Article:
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Submarine Diplomacy: AUKUS, and the Reshuffling of Alliances

Image depicts UK Prime Minister Boris Johnson (left) with US President Joe Biden

On September 15th 2021, Australia, the UK and the US signed perhaps one of the most consequential defense pacts in recent history. The new AUKUS agreement represents not only a landmark in cooperation between these three nations, but it is also one of the most concrete steps taken against China’s increasing power in the Indo-Pacific. AUKUS will enable enhanced intelligence cooperation between the three nations, specifically enabling Australia to build nuclear-powered submarines 

Whilst the impacts upon China and the US’ increasingly belligerent relationship is perhaps the key factor of note in this agreement, one must also consider the knock-on effect this will have on alliances and relationships within Europe. Besides China, the most vociferous critics of the pact could be found in Europe. Most anger originated from France, as the signing of AUKUS has led to the cancellation of a French-Australian submarine pact to build conventionally powered submarines, worth around 66 billion euros. 

Whilst at face value EU anger at the US seems solely predicated on AUKUS, there has been emerging tension between these two allies for a number of years now. Thus, the European response to AUKUS must be viewed not only as a singular rebuttal to the pact itself but as a part of an emerging consensus within the EU to pursue ‘strategic autonomy’. The feasibility of this goal, though, seems distinctly limited.

European leaders have become increasingly suspicious of the US’s reliability as an ally over the past few years. The oft-spoken cliché that Trump’s volatility as Commander-in-Chief had caused fear among European leaders that they could no longer rely on consistent American support. Trump’s withdrawal from the Iran Deal, against the wishes of European countries, and his unclear positions on NATO, among other issues, had stirred this concern. America seemed to be pursuing unilateral action over the EU’s holy grail of multilateralism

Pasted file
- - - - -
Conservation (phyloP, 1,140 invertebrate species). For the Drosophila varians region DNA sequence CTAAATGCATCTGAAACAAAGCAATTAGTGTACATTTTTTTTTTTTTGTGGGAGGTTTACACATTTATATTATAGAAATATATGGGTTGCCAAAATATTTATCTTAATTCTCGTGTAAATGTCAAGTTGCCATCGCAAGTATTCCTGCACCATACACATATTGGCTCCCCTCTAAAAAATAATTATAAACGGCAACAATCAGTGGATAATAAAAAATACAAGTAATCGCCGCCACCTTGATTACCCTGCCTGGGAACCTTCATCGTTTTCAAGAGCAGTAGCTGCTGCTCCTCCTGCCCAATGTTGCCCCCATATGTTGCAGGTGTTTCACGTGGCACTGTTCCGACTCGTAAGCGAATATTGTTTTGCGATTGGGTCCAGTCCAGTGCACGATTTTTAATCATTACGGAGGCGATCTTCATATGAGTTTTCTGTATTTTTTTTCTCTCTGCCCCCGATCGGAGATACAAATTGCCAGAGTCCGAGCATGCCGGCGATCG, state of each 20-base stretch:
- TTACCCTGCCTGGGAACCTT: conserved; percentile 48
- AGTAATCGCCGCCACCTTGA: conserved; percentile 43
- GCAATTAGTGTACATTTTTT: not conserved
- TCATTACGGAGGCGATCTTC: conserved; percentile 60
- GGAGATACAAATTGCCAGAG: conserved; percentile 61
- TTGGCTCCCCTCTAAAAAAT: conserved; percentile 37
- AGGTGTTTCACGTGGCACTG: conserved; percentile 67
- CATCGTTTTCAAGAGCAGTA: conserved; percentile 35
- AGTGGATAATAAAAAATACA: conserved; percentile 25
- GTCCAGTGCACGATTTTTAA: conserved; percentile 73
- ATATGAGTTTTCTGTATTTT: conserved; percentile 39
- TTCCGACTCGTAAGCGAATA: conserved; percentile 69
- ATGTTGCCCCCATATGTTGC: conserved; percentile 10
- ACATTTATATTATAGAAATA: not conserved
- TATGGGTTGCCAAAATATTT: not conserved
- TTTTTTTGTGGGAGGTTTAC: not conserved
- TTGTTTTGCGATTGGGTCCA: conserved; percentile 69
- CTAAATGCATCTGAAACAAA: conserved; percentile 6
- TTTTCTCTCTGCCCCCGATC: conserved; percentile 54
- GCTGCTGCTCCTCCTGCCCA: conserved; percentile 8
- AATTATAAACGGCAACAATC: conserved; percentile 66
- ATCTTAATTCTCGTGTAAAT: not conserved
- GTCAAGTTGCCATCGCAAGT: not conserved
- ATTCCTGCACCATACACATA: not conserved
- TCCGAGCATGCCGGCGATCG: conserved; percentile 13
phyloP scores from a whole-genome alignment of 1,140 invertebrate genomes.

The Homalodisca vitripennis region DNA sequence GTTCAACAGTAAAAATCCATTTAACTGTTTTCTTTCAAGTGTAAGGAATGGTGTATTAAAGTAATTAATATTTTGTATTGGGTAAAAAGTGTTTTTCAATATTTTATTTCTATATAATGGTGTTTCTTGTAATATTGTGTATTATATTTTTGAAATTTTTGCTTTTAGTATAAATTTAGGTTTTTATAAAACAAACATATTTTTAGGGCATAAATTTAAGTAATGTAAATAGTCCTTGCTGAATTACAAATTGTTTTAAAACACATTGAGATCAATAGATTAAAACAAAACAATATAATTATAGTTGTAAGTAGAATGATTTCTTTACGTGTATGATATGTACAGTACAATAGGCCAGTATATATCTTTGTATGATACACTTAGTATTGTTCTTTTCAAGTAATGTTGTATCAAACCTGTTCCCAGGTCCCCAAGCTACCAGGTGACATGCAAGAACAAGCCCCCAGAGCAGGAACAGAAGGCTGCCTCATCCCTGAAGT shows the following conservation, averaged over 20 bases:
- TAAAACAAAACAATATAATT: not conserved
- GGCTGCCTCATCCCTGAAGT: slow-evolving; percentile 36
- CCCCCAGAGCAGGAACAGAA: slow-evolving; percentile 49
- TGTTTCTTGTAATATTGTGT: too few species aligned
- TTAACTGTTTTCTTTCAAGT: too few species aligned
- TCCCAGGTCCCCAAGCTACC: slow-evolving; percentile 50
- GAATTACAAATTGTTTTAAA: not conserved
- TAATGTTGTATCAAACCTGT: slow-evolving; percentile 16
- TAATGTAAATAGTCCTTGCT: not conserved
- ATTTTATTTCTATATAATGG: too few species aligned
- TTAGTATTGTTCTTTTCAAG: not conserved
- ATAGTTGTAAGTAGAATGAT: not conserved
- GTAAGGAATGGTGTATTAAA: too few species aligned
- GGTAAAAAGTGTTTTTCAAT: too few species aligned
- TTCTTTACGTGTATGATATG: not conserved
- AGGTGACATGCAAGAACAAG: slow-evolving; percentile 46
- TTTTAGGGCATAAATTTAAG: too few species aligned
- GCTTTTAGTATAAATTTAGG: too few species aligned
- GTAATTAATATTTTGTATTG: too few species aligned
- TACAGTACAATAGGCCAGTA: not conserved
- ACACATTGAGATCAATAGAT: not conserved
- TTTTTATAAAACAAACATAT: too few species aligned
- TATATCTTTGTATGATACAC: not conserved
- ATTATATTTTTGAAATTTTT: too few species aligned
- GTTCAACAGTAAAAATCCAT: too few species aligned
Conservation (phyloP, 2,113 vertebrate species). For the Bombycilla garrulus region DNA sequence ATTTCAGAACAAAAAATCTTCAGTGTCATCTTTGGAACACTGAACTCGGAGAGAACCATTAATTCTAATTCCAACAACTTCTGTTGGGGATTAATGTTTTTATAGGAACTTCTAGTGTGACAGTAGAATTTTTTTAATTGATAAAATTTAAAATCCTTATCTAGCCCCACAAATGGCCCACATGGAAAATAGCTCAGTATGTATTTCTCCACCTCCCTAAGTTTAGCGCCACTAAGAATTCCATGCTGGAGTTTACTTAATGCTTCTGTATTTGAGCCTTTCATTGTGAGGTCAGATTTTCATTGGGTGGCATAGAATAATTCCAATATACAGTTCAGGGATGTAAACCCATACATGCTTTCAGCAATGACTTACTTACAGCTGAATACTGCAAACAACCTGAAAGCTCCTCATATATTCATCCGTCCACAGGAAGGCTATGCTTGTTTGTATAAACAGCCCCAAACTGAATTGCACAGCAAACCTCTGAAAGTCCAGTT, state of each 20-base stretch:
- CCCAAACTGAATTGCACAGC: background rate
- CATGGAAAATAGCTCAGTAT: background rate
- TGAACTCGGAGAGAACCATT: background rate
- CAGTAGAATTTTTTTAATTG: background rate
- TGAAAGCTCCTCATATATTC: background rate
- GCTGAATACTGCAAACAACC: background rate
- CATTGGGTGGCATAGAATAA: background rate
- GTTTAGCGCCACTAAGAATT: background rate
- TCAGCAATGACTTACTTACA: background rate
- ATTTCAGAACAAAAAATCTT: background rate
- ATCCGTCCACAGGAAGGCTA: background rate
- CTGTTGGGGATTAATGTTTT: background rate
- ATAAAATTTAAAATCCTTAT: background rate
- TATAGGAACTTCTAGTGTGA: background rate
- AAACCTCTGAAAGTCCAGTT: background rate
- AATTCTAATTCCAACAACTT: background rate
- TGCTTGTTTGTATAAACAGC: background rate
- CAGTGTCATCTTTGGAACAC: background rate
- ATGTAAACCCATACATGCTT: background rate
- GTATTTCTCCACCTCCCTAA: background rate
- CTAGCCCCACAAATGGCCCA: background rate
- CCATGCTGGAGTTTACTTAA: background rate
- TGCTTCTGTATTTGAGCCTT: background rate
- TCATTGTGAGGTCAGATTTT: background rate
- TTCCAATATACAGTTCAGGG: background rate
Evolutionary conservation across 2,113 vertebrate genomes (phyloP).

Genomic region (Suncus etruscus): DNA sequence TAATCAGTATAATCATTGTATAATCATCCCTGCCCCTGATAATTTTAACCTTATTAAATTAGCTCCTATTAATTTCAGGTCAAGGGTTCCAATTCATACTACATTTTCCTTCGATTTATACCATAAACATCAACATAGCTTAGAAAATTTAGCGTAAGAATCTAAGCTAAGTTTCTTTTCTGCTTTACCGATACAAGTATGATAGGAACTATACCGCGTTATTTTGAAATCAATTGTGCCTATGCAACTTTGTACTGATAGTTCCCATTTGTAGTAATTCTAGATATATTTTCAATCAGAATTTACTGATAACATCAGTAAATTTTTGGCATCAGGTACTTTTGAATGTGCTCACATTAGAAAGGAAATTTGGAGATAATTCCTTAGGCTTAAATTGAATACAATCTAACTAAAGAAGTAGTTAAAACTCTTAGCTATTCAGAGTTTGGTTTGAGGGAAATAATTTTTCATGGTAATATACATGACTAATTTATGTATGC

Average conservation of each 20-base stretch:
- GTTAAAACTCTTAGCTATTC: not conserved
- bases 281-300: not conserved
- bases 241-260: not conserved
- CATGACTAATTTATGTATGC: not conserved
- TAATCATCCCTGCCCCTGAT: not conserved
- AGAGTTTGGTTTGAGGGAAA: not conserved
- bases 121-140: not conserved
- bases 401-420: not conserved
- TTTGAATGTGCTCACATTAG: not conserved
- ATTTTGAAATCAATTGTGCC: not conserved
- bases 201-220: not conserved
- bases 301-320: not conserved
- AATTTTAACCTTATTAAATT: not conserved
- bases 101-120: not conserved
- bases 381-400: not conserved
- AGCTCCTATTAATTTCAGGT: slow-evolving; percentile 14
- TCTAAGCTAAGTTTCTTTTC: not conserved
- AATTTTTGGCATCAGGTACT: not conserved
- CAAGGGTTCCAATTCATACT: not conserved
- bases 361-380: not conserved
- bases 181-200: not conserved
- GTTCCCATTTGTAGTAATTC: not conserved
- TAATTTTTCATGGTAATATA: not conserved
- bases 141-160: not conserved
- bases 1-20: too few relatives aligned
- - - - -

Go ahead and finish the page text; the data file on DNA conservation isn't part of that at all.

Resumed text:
Yet despite a brief honeymoon with the election of President Biden, who had declared that ‘America is back’, there appears to be broader divisions emerging between the EU and the US over key issues. For example, despite an agreement between Biden and Merkel, Some US lawmakers have stood steadfastly against Germany’s construction of the Nord Stream 2 pipeline with Russia. On EU-China relations, the EU continues to pursue a trade deal with China despite the wariness of the US.

The US’s hasty, poorly planned departure from Afghanistan drove perhaps the clearest wedge between EU-US relations. Many EU nations had lost servicemembers and committed significant resources to supporting security in Afghanistan. Moreover, it is the EU, not the US, who will bear more significant consequences from the withdrawal. The European refugee crisis, culminating in 2015 when over 1.3 million people came to Europe requesting asylum, represented one of the EU’s greatest political challenges. EU officials may fear another refugee influx if security and stability is lost again in Afghanistan. Moreover, the ever-restrained Merkel described the fall of the coalition supported government in Afghanistan as ‘bitter events’, and Norbert Rottgen, chair of the German Parliament’s foreign relations committee and Biden supporter, stated that ‘the early withdrawal was a serious and far-reaching miscalculation’.